Ordering of infinite sets

Introduction

Ordered sets

Totally ordered sets

A totally ordered set is one where the relation is defined on all pairs:

\(\forall a \forall b (a\le b)\lor (b\le a)\)

Note that totality implies reflexivity.

Partially ordered sets (poset)

A partially ordered set, or poset, is one where the relation is defined between each element and itself.

\(\forall a (a\le a)\)

That is, every element is related to itself.

These are also called posets.

Well-ordering

A well-ordering on a set is a total order on the set where the set contains a minimum number. For example the relation \(\le \) on the natural numbers is a well-ordering because \(0\) is the minimum.

The relation \(\le \) on the integers however is not a well-ordering, as there is no minimum number in the set.

Intervals

For a totally ordered set we can define a subset as being all elements with a relationship to a number. For example:

\([a,b]=\{x:a\le x \land x\le b\}\)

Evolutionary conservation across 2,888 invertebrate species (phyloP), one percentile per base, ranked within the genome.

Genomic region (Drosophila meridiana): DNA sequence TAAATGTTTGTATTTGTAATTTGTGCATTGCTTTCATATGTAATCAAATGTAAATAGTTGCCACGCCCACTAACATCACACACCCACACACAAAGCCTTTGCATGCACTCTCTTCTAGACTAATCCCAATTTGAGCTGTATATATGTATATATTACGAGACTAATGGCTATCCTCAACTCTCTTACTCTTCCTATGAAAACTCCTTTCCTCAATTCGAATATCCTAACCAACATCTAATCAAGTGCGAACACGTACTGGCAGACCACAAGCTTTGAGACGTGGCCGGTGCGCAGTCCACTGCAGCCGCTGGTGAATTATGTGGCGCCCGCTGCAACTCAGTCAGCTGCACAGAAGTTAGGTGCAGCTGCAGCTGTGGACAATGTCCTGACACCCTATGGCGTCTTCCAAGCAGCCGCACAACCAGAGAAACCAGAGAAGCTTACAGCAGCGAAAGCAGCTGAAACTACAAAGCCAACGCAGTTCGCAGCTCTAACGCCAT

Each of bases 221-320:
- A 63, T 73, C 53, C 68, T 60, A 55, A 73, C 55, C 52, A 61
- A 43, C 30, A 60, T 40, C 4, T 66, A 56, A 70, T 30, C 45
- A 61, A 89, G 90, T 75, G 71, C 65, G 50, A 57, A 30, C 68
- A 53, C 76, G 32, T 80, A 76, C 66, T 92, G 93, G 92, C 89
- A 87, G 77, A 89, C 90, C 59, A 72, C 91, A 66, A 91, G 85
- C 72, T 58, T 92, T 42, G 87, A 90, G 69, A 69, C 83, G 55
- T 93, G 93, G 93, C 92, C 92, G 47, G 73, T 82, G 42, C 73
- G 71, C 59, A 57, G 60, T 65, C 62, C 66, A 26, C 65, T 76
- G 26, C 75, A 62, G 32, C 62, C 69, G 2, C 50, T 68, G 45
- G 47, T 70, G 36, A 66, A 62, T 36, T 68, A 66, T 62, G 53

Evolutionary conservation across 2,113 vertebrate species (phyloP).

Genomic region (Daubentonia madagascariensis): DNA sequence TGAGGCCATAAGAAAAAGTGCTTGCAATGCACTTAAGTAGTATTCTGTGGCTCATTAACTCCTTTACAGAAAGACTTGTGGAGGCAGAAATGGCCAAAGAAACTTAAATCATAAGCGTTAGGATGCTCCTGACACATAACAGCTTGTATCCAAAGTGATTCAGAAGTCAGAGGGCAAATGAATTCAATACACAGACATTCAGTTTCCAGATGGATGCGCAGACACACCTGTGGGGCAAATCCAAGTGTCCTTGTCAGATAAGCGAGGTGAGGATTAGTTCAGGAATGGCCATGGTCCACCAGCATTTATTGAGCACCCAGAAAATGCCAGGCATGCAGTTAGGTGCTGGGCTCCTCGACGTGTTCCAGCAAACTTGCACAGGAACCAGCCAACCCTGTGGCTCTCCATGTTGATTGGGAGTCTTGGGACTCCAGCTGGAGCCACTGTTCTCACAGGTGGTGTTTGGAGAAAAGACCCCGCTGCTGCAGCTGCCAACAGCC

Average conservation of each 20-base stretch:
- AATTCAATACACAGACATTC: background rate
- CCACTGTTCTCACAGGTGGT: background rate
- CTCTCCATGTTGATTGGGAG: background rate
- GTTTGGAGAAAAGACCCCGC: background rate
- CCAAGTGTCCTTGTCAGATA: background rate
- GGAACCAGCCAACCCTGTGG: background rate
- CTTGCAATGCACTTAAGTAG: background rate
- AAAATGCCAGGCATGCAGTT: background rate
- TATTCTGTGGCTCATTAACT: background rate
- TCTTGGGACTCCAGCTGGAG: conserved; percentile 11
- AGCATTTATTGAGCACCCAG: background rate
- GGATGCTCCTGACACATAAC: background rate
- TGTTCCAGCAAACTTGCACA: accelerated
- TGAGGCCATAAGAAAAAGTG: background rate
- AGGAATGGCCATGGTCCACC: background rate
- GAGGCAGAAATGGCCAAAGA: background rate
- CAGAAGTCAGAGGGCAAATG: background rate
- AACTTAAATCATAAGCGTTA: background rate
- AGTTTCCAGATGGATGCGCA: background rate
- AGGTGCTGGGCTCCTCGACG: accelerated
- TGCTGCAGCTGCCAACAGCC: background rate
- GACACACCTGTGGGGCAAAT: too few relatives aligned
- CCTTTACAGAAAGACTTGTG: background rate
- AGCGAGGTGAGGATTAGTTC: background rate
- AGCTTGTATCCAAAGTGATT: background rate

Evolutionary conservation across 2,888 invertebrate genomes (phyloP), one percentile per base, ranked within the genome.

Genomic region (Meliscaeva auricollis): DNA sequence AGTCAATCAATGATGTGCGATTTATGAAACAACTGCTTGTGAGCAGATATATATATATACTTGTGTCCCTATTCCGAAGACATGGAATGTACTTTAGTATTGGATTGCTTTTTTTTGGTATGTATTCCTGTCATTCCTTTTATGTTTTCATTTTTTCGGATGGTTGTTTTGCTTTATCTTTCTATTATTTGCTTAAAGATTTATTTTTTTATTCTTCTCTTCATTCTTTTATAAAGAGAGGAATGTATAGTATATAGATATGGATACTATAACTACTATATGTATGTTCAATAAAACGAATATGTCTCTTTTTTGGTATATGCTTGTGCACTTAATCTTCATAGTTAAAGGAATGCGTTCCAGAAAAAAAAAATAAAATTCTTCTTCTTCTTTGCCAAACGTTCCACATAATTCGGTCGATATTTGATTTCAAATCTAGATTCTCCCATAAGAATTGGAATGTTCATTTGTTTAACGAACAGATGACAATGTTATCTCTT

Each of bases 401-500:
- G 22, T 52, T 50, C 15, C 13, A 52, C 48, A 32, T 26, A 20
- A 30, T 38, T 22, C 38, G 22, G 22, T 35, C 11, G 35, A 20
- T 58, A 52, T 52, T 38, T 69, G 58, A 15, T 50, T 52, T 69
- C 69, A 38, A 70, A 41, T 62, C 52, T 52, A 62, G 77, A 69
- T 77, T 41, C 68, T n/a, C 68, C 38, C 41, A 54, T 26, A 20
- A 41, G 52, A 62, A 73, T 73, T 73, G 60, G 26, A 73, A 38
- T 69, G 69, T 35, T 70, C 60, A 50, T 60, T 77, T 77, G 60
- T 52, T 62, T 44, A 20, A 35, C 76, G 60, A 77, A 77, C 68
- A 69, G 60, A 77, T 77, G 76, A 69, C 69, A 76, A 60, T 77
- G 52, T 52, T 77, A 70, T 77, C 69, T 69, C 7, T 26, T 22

This denotes a closed interval. Using the definition above we can also define an open interval:

\((a,b)=\{x:a< x \land x< b\}\)

Infinitum and supremum

Infinitum

Consider a subset \(S\) of a partially ordered set \(T\).

The infinitum of \(S\) is the greatest element in \(T\) that is less than or equal to all elements in \(S\).

For example:

\(\inf [0,1]=0\)

\(\inf (0,1)=0\)

Supremum

The supremum is the opposite: the smallest element in \(T\) which is greater than or equal to all elements in \(S\).

\(\sup [0,1]=1\)

\(\sup (0,1)=1\)

Max and min

If the infinitum of a set \(S\) is in \(S\), then the infinimum is the minimum of set \(S\). Otherwise, the minimum is not defined.

\(\min [0,1]=0\)

\(\min (0,1)\) isn’t defined.

Similarly:

\(\max [0,1]=1\)

\(\max (0,1)\) isn’t defined.